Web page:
Is the U.S. Space Force Preparing for War?

 In China, Russia, FVEY, Information, P5

If I were a Russian or Chinese space war­fare the­o­rist, think­ing about a future war with the United States, it might be rea­son­able to bet that the newly-minted U.S. Space Force was plan­ning for a kinet­ic space con­flict, start­ing on Day 1.

Understandably, the Space Force keeps a tight lid on broad­er dis­cus­sions of its capa­bil­i­ties. There isn’t a lot of direct infor­ma­tion one way or anoth­er. Without a clear under­stand­ing of what the U.S. can do, an ana­lyst might start trying to figure out U.S. inten­tions.

The cul­ture of the Space Force might still be unformed and chang­ing; it does bear at least a family resem­blance to its sister ser­vices in at least one sig­nif­i­cant respect. In the ser­vices, the pur­vey­ors of kinet­ic mayhem — the shoot­ers and the killers — tend to be cul­tur­al­ly dom­i­nant within their respec­tive ser­vices. The Space Force has been no excep­tion to this.

Whether or not the Space Force shoot­ers want to or not, they present a louder, more mus­cu­lar, aggres­sive face of the Space Force. Conversely, non-kinet­ic approach­es to space dom­i­nance get little dis­cus­sion indeed.

Between the rel­a­tive bold­ness of the kinet­ic space war­fare com­mu­ni­ty and the com­par­a­tive silence of the non-kinet­ic war­fare prac­ti­tion­ers, the over­all mes­sage sug­gests a Space Force with a strong bias towards kinet­ic war­fare.

Compounding this prob­lem, the USSF does not speak a lot about the activ­i­ties of its poten­tial foes. In public dis­cus­sion, there’s little to sug­gest that U.S. oppo­nents are hos­tile and aggres­sive and that need a mus­cu­lar response. Keeping mali­cious actions secret makes the cul­tur­al bias towards kinet­ic action appear spon­ta­neous — that it is not a response to unfor­tu­nate real-life con­di­tions, but more of an itchy trig­ger finger.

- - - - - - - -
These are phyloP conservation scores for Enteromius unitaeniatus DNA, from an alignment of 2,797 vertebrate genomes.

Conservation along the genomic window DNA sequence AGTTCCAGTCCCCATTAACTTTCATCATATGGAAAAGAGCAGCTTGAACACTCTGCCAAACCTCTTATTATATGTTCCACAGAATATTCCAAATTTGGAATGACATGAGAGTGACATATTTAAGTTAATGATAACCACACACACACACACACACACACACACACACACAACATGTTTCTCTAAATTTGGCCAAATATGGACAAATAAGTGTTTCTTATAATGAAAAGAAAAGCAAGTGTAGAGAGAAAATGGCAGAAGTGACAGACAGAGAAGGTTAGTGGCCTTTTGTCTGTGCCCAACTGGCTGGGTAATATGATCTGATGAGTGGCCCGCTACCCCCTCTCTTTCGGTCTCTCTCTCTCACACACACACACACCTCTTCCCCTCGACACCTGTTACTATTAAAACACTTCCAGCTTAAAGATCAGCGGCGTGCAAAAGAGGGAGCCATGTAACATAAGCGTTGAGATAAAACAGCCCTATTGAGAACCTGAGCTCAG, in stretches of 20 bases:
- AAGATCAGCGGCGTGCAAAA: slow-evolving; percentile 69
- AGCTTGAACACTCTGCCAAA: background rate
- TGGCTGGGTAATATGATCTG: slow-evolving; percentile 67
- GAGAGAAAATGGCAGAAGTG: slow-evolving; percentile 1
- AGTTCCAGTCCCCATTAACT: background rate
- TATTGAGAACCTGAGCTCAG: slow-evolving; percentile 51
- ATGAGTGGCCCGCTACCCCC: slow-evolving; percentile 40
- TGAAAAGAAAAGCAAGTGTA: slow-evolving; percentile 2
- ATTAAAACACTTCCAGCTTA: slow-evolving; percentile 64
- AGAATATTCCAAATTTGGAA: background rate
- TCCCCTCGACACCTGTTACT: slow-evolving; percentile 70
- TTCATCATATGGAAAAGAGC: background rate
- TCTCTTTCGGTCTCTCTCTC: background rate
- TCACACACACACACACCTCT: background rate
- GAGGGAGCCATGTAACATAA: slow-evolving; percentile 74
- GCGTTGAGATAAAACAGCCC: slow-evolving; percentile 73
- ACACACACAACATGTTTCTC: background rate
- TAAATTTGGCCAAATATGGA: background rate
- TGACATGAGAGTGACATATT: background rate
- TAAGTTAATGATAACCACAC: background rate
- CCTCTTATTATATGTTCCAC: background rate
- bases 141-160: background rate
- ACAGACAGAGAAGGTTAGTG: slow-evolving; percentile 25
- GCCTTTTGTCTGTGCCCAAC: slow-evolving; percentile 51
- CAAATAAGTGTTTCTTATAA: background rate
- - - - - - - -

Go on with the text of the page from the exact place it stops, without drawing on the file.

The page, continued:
As space con­flict plan­ners know, kinet­ic action in space comes with an immense risk asso­ci­at­ed with orbital debris. An anti-satel­lite weapon, like the Chinese weapon demon­strat­ed in 2007, can gen­er­ate huge amounts of debris. The Chinese test itself cre­at­ed more than 3,000 bits of space shrap­nel. Keep in mind that orbital speeds are immense, so an impact by even a small bit of debris can have a dev­as­tat­ing effect pro­duc­ing vast clouds of junk. Those bits of debris them­selves become unguid­ed, uncon­trolled, kinet­ic anti-satel­lite weapons of their own. Should the debris get thick enough, col­li­sions can create a sort of feed­back effect, called the Kessler Syndrome, where each bit of space shrap­nel hits and anni­hi­lates addi­tion­al satel­lites, cre­at­ing more debris and so on.

Thus, at the very far end of kinet­ic space con­flicts, we may see some echoes of strate­gic deter­rent think­ing about nuclear war­fare in decades past. An orbital debris chain-reac­tion starts to take on at least a pass­ing resem­blance to the more famil­iar idea of Mutually Assured Destruction. Without get­ting into the entire his­to­ry of the nuclear deter­rent, the fun­da­men­tal prob­lems should be famil­iar to people think­ing about space con­flict every­where: Difficulties with esca­la­tion con­trol, issues with mas­sive retal­i­a­tion as a doc­trine, deter­rent cred­i­bil­i­ty, and so on.

At a strate­gic level, the USSF would prob­a­bly ben­e­fit from steer­ing con­ver­sa­tion in a slight­ly dif­fer­ent direc­tion. First, by clar­i­fy­ing the kind of envi­ron­ment we are oper­at­ing in, one in which a kinet­ic response is a legit­i­mate response, not just an itchy trig­ger finger. Second, the U.S. has a vari­ety of tools at its dis­pos­al, enabling the U.S. to con­trol and manage esca­la­tion of a space con­flict. Explain that the U.S. can do all kinds of things to zap a satel­lite with­out going the full Skywalker and blow­ing it to smithereens.

These sug­ges­tions are really just a small part of learn­ing to think about space oper­a­tions in the exten­sive polit­i­cal-social-media con­text that is and will con­tin­ue to be the back­drop to combat oper­a­tions for the fore­see­able future. Maintaining a very tight lid on what the real­i­ty of space con­flict today may be a matter of win­ning the secu­ri­ty battle versus losing the mes­sag­ing war tomor­row.

Ryan Faith is a space policy con­sul­tant who pre­vi­ous­ly served as a pro­fes­sion­al staff member sup­port­ing the House Subcommittee on Space and Aeronautics. Prior to that, Faith was VICE Media’s Defense and Security editor and a research ana­lyst for the Space Foundation.

This arti­cle first appeared at Real Clear Defense.

Image: Reuters.

National Interest source|articles

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